Hi Jordan, There are a few fake books available that might help you. Check with your local music store. I know Herter Music here in Flint, MI has a good selection. They have a website; www.hertermusic.com. Improvisation is not the easiest skill to learn. The secret to learning improv is knowing the scales. In my opinion, improv is what seperates a great saxophonist and a good saxophonist. Blues music especially carries a certain emotion that must be improvised, and cannot effectively be written on paper. I think the best way to practice your improvisation is to practice playing along with a CD. Try to get a feel for the song, and not only the melody, but with Blues, also the emotions that the artist is trying to express. Good Luck, Jim

    Reply To Post Yahoo!


    1. by definition
      (963 posts)

      9 years ago

      Re: A Great Blues solo?

      Hey there, Im goin along with what Jim said, theres a few books that I put my students on usually. The first is the Charlie Parker Omni book, aka your new bible. Aside from being a good source of licks, it can teach you how all the scales and what not are applied. Next are the Jamey abbersold's "Blues in all Keys", volume 42 or 43 in his series I believe. Lastly I suggest getting Around the Horn bu Walt Weiskoph, which is gonna kick your but all over the page and around the horn. Those will help get a solid foundation into the style, but to really learn and apply it, listen to the artists, and not just sax players, listen to everyone to learn from cause they can all teach you. Listen to how they use what you are learning. Lastly, nothing can replace a good teacher in this process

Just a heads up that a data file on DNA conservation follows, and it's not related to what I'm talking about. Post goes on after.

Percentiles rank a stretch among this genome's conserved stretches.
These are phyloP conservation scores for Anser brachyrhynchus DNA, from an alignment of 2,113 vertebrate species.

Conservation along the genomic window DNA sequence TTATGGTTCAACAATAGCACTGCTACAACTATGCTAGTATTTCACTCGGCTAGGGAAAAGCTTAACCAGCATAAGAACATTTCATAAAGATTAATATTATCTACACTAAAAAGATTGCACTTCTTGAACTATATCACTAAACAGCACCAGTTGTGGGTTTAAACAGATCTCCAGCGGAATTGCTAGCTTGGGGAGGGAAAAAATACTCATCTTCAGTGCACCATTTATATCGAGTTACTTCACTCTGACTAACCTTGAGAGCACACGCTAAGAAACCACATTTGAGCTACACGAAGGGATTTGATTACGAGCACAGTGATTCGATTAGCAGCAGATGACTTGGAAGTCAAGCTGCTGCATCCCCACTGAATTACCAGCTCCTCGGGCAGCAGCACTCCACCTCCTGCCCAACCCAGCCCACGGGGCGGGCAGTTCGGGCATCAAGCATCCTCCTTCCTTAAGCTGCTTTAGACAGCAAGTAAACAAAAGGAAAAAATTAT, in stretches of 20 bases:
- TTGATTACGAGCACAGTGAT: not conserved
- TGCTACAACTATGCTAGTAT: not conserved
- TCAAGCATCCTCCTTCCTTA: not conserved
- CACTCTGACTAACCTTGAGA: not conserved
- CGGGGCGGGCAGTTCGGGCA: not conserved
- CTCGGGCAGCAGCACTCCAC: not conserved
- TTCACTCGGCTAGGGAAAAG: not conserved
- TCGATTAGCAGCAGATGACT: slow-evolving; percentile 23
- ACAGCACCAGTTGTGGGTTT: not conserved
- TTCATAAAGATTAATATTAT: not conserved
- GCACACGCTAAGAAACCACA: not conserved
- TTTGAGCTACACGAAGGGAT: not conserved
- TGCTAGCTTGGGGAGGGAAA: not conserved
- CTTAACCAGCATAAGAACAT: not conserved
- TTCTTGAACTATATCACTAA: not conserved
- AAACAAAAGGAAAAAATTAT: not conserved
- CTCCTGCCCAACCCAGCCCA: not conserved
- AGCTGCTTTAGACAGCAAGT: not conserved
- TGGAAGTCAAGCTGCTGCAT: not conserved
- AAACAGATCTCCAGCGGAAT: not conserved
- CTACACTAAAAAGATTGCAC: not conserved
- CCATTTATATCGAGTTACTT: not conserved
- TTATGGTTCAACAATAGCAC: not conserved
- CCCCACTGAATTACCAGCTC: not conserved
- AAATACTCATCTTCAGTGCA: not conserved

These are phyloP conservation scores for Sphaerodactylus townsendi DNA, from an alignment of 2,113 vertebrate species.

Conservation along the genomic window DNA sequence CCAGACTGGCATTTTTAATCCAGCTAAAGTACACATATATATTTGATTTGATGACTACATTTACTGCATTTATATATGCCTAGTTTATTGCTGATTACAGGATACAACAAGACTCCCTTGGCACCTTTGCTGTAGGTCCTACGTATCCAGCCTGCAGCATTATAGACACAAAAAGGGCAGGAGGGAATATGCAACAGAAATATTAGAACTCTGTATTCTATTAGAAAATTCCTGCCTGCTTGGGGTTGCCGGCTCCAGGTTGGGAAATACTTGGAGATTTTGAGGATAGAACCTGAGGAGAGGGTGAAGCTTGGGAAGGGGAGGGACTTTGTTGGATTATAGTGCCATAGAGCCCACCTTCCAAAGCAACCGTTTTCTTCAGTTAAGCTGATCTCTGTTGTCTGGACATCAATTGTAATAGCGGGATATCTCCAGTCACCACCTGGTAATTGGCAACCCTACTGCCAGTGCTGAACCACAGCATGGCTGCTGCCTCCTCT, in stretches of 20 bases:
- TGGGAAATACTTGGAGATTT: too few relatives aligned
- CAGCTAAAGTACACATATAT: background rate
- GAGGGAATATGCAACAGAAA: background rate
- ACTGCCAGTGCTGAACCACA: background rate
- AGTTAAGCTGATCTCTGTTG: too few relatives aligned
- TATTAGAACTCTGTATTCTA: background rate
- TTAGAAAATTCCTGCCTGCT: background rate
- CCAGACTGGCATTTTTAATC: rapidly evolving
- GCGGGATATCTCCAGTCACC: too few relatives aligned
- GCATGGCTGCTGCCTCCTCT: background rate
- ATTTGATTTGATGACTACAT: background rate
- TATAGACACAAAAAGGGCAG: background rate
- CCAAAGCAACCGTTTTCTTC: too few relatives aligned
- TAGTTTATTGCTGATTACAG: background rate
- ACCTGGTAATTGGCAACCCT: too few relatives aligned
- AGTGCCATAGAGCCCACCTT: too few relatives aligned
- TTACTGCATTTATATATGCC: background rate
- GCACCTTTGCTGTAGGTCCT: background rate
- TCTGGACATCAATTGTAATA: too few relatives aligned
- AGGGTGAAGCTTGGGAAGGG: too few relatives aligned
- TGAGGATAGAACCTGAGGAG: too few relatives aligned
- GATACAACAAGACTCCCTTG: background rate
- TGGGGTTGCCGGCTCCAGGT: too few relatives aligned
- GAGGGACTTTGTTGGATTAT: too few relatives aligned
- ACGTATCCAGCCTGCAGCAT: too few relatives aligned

Reply To Post Yahoo! AIM


      1. by sax_maniac
        (984 posts)

        9 years ago

        Re: A Great Blues solo?

        Hal Leonard Jazz Play Along Series - you can get a number of them through Amazon for around $10. Others for $15. As a budding improvisationalist (classically trained), it's a journey for the fingers and the ego to get the hang of it. I'm not at the point where I can rip through a solo when sight reading a complex chord progression, but I feel no shame in scripting out a solo based on what I want to hear myself play. Especially when I get a few compliments at the end of the set. Happily a hack!

        Reply To Post


    2. by TANGO SIX ONE
      (255 posts)

      9 years ago

      Re: A Great Blues solo?